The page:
I miss Halloween. Oh, I know it’s coming, and kids will be trick-or-treating, and I will be handing out candy. But it doesn’t feel like Halloween anymore. Something has changed. Something is missing.
When I go to the store I see aisle after aisle of Halloween items: expensive outfits and fancy masks. They seem so formal and full of pressure to avoid the stigma of a home-made outfit. God forbid your mother or father should make you a costume. You will be outcast from your peers and your life will be ruined.
Blood and Guts
And when was the last time you took a good look at what is now considered a costume? Halloween now has the look and the feel of a zombie autopsy – or worse. You are worthless unless you can “out-gross” everyone you see.
These are the tame ones – they have much worse.
Perhaps I am feeling a twinge of nostalgia today because I think back to my boyhood days when sometimes – if you were lucky and your parents could afford it – a costume came in a box. It cost about $1.99 and featured a plastic mask with a tiny slit for breathing and two small holes for seeing out of. Of course this caused you to sweat like crazy from breathing in all your hot breath. Your eyes fogged up, and that made walking quite tricky, as you could hardly see where you were going.
The costumes were made from the thinnest of materials, and we slipped them over our clothes. Of course they ripped to shreds as soon as we moved; and by the end of the evening they were hanging off of us, but we loved every minute of the fun, going door to door in our tattered, unsafe rags.
And yet we survived. We walked around town all by ourselves, hazardous costumes and all, unaware that we did not meet government regulations, not worried about being physically attacked at every corner. It was bliss.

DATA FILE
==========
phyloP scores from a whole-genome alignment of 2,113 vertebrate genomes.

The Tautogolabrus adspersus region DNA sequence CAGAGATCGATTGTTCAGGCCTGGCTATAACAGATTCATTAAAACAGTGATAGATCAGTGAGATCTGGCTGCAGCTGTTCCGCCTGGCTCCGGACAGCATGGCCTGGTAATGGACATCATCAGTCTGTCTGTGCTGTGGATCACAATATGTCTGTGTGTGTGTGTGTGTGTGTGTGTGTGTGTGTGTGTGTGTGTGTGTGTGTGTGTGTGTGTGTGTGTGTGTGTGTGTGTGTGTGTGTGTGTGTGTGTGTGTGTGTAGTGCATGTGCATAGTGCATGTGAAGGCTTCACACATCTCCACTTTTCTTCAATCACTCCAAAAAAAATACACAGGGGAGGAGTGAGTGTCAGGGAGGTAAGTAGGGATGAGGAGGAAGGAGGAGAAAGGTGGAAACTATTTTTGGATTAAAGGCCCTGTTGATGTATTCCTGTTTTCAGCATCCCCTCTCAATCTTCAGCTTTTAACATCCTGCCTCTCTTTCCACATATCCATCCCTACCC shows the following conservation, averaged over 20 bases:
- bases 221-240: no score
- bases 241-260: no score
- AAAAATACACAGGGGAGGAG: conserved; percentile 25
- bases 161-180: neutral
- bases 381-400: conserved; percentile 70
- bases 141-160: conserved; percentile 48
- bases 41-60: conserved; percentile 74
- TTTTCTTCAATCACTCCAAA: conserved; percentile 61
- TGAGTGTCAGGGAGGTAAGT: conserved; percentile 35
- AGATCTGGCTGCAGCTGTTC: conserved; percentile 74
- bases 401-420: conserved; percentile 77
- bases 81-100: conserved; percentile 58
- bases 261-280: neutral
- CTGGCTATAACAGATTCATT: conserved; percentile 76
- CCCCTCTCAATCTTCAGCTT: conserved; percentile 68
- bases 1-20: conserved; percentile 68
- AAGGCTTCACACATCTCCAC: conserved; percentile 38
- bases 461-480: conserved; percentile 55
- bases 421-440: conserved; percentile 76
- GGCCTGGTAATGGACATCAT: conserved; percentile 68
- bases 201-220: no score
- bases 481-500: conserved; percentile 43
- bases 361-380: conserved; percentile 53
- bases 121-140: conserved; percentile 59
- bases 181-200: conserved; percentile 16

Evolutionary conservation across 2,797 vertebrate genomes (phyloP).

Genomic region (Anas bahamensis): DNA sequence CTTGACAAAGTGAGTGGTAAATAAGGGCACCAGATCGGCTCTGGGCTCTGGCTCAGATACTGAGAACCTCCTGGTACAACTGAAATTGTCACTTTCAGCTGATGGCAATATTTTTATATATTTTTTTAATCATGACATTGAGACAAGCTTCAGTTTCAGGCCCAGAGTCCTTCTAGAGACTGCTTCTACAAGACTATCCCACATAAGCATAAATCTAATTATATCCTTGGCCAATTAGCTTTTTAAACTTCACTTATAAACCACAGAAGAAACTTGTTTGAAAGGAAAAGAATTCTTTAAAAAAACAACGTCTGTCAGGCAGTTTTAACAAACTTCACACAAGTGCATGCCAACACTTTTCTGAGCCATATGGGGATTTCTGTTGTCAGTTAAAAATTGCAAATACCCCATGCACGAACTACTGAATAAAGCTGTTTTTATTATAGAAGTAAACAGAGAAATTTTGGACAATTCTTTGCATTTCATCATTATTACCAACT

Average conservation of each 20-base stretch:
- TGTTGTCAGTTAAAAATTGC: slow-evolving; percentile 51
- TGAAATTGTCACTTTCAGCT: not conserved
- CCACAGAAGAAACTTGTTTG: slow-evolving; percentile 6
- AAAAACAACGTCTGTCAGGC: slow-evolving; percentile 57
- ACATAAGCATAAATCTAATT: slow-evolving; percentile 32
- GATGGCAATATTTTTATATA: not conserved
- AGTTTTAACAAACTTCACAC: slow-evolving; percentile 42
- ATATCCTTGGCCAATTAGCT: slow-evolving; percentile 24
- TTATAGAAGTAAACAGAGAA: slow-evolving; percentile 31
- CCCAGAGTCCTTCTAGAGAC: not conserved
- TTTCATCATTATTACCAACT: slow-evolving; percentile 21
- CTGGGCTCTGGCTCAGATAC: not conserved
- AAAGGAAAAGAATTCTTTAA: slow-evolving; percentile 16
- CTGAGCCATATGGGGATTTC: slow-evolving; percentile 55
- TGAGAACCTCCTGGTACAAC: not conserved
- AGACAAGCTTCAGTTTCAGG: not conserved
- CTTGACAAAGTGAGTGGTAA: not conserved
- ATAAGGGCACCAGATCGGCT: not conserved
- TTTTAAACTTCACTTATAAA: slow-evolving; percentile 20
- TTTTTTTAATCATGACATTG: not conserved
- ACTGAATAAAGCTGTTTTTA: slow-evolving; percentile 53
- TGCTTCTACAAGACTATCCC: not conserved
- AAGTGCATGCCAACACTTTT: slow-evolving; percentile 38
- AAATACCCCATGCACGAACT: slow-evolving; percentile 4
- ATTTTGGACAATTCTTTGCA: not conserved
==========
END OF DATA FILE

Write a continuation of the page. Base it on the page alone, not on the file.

Are my ramblings just pointless? Am I just an old fart who thinks everything was better way back when? No. Not at all. Just the opposite. I believe in the philosophy that you go with what is good; and it doesn’t matter if it’s old or new. And I believe in using common sense. It makes sense to wish that our children lived in a world where their candy didn’t have to be x-rayed and that you didn’t have to worry about their safety every second of the day. It makes sense to build them a world that didn’t exhibit more violence and horrifying things on the evening news than in a hundred scary movies put together.
I’m not missing “the good old days;” I just want some of the same good things for our young people today. They deserve to have fun – innocent fun – and to be able to play as a child, without a care in the world. That is what I miss about Halloween, and that is why I feel sad. Our innocence has been lost.
I will end this with a bit of nostalgia by talking about my favorite costume of all time. I wore this when I was in fourth grade and it was “homemade.”
I am not sure how many of you will know this name, but the jacket that you see to the right is known as an “Ike Jacket.” It was named after General Dwight David Eisenhower, who commanded U.S. troops in Europe during World War II.
My father served during that war, and he had an Ike Jacket in his closet. On that particular Halloween, he allowed me to wear it as a costume..
Of course, being a kid the jacket did not fit me, so my mother stitched it around the sides, temporarily taking it in just enough to fit me. I rolled up the sleeves, grabbed a toy helmet that I had, and was good to go.
I don’t remember if I got a lot of candy that year. I probably did – we always did. But I can tell you that I never felt more proud of any costume I have ever worn. On that Halloween, I received more than candy. I received a gift from my father for allowing me to wear his treasured Ike Jacket, and from my mother for turning it into a costume.
And all my friends loved it, too!
Here’s to being a kid and to having some innocent Halloween fun! What was the favorite costume you ever wore? Smile!